“Are you having a good day, Sir?” “Yes, I am”, I reply rather impatiently as there are at least a couple of reasons why I’d prefer not to be asked this question when I call a contact centre. First, the “concern” tends to come across as forced – I have no connection with the agent after all. Second, I called for help – not to exchange pleasantries.
But what if the agent solved my problem but was rude? An article by Brian Cantor at Call Center IQ got me thinking whether perceived rudeness can impact an otherwise good customer experience. An ideal agent is both skilled and polite, but is one of these merits more synonymous with a positive customer experience than the other?
In the real world, we need to encourage, motivate and coach both skillsets. But how do we create a culture where personable agents build an instant rapport while skillfully taking ownership of and resolving my problem?
Technology is not enough.
Obviously, a robust approach to Call Centre Quality Monitoring, Coaching and feedback is a part of the solution. Another key element is an effective training programme and intuitive knowledge management systems. Marrying these solutions enhances agents’ skills and knowledge.
But using relevant technology systems does not by itself guarantee success. If we are to impact agents’ behaviour and support them to be polite and attentive to customers’ needs, we need to change the operational culture.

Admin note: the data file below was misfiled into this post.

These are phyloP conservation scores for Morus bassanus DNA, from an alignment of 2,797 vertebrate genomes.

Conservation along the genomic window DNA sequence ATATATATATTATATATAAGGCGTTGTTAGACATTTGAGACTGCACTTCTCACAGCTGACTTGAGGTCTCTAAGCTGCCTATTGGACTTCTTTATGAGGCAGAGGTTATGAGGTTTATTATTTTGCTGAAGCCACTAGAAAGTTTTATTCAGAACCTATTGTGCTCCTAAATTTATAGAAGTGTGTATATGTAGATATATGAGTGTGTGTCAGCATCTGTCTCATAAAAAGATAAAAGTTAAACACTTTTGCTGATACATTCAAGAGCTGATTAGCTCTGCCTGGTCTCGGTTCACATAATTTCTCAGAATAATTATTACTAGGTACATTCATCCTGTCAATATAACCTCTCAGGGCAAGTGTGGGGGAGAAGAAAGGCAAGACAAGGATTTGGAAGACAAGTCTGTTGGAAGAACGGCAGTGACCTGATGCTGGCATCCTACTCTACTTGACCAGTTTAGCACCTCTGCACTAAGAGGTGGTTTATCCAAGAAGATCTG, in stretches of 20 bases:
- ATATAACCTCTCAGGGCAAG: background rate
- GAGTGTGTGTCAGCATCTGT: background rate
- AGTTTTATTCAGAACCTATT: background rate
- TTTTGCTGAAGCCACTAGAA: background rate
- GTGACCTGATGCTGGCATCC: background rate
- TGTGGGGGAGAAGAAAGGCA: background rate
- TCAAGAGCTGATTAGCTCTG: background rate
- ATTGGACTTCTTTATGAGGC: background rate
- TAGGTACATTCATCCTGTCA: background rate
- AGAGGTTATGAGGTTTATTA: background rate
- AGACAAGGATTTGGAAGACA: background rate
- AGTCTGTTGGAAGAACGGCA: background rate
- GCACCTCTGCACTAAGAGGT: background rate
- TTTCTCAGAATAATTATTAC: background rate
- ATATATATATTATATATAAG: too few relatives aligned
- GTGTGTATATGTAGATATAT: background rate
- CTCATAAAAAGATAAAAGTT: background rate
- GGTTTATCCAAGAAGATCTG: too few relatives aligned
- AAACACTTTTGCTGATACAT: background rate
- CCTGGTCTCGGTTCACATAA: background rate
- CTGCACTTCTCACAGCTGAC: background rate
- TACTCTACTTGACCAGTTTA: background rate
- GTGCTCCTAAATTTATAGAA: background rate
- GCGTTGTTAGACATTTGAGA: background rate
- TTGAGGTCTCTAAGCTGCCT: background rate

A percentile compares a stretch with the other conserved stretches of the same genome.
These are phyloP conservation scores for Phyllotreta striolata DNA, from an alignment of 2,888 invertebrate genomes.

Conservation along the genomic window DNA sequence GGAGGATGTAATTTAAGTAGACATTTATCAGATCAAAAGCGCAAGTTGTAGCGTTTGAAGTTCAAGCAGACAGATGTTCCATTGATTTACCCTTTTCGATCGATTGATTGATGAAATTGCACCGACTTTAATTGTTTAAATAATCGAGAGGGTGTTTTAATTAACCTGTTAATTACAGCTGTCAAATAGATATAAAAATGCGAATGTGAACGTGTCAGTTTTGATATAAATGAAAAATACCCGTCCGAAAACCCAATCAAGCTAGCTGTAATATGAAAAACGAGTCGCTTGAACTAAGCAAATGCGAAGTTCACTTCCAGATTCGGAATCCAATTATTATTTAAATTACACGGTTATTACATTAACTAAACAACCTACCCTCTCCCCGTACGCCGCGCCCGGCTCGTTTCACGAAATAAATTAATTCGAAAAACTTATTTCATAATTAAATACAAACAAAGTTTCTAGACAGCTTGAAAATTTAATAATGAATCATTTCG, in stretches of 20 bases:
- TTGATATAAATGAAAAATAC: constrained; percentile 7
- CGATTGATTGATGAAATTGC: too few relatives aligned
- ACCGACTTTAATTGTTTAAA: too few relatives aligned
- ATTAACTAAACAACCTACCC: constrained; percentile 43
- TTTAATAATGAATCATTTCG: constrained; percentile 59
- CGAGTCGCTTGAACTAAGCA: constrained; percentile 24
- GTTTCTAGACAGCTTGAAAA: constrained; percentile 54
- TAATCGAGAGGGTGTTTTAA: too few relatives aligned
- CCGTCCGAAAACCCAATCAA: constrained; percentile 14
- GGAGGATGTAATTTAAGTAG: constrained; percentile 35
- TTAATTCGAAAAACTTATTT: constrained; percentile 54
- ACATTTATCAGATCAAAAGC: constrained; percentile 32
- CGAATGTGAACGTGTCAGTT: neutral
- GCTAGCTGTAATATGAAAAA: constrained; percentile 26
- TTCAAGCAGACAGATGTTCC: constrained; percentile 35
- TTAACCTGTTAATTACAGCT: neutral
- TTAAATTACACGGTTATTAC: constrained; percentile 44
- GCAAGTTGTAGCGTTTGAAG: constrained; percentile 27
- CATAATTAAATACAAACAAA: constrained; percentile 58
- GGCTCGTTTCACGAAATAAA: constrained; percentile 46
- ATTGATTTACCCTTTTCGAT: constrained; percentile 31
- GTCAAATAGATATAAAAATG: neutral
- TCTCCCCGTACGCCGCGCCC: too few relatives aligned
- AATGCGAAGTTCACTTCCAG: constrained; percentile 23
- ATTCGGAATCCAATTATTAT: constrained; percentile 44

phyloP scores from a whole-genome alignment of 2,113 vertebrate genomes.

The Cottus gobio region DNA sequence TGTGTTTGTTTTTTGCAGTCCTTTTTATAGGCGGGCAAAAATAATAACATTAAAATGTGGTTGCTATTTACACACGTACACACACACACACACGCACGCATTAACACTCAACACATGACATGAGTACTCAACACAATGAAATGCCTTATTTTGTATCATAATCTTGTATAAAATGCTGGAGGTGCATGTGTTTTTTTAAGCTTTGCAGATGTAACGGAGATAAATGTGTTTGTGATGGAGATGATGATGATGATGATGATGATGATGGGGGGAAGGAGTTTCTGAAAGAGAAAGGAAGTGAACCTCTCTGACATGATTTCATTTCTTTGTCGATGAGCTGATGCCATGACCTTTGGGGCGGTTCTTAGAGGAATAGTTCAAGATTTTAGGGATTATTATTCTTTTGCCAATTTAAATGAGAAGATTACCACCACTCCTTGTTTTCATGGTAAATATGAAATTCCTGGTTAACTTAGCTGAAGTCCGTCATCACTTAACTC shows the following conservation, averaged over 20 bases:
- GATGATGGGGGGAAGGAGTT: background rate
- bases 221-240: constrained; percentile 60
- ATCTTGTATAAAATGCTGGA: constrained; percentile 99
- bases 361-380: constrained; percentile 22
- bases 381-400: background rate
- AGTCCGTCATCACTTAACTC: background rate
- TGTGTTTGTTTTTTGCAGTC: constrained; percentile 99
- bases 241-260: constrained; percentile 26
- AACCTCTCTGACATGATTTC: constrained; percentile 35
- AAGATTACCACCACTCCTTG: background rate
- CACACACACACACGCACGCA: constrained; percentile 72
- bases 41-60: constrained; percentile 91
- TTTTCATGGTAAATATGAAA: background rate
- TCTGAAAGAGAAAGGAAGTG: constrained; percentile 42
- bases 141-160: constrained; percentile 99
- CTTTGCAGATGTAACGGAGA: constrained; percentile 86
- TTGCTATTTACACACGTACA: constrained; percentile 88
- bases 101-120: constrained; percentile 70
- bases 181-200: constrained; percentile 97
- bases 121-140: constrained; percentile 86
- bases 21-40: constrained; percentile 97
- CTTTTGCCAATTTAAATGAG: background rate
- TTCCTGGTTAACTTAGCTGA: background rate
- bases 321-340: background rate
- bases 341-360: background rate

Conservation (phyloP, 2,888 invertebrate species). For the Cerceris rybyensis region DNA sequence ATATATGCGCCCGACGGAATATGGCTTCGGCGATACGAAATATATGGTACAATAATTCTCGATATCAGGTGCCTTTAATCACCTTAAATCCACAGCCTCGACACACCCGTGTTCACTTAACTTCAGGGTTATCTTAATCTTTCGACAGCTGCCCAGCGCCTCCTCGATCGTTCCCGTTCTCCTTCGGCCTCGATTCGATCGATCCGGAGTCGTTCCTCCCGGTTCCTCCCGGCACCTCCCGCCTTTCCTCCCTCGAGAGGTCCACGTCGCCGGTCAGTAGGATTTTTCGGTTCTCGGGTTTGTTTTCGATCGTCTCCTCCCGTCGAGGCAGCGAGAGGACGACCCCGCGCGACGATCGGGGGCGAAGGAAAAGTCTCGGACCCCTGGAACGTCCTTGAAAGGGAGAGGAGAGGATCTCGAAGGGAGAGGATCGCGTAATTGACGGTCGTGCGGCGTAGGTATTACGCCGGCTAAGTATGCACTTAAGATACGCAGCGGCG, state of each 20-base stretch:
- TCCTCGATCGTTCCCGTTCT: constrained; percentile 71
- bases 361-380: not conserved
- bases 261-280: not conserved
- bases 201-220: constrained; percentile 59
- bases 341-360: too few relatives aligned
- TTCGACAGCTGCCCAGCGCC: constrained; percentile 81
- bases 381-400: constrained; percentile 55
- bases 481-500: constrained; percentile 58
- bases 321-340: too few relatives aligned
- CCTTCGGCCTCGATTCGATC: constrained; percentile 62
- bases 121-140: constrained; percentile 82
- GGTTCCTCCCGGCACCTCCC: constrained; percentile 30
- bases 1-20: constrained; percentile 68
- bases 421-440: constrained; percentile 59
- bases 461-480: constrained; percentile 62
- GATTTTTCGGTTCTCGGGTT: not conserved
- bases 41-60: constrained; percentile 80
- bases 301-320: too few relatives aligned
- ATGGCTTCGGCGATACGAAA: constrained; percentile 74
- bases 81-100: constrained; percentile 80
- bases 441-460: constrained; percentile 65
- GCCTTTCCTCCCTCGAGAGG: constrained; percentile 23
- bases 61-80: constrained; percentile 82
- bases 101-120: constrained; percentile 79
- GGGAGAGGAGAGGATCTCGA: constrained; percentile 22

Focus on customer outcomes.
We should move away from efficiency metrics such as Average Handle Time (AHT) to customer outcomes like First Contact Resolution (FCR) and we need to incentivise, motivate and reward behaviours focused on these customer outcomes.
Making it happen.
This sounds great in principle, but to make it happen, you need some process and system capabilities to support such a change in the operational culture.
We are currently helping one client to measure FCR at agent level by implementing the EvaluAgent FCR Module. With this tool in place, we’ve been able to identify and analyse repeat contacts in order to develop process and system changes that would remove unnecessary contacts. Perhaps more relevant to this discussion, alongside the coaching interventions, simply measuring and reporting FCR at agent level and the supporting communications around the importance of this metric has had an almost overnight impact with FCR rising almost 3% – this is the behavioural impact.
Increasing behavioural impact.
That behavioural impact can be further enhanced with new approaches like call centre gamification – you decide the outcomes you want to encourage and the rewards for employees when they achieve them. With the right systems and leadership culture in place, shifting performance management and motivation away from efficiency metrics like AHT to customer metrics like FCR means that it is possible to achieve a culture where personable agents build an instant rapport while skilfully taking ownership of and resolving customer problems.
In the contact centre industry, where staff morale can drop as quickly as the temperature of the Sahara Desert, encouraging the right behaviour is key to empowering agents and ensuring high standards in your contact centre. As we all know, you can’t change what you can’t measure and motivate.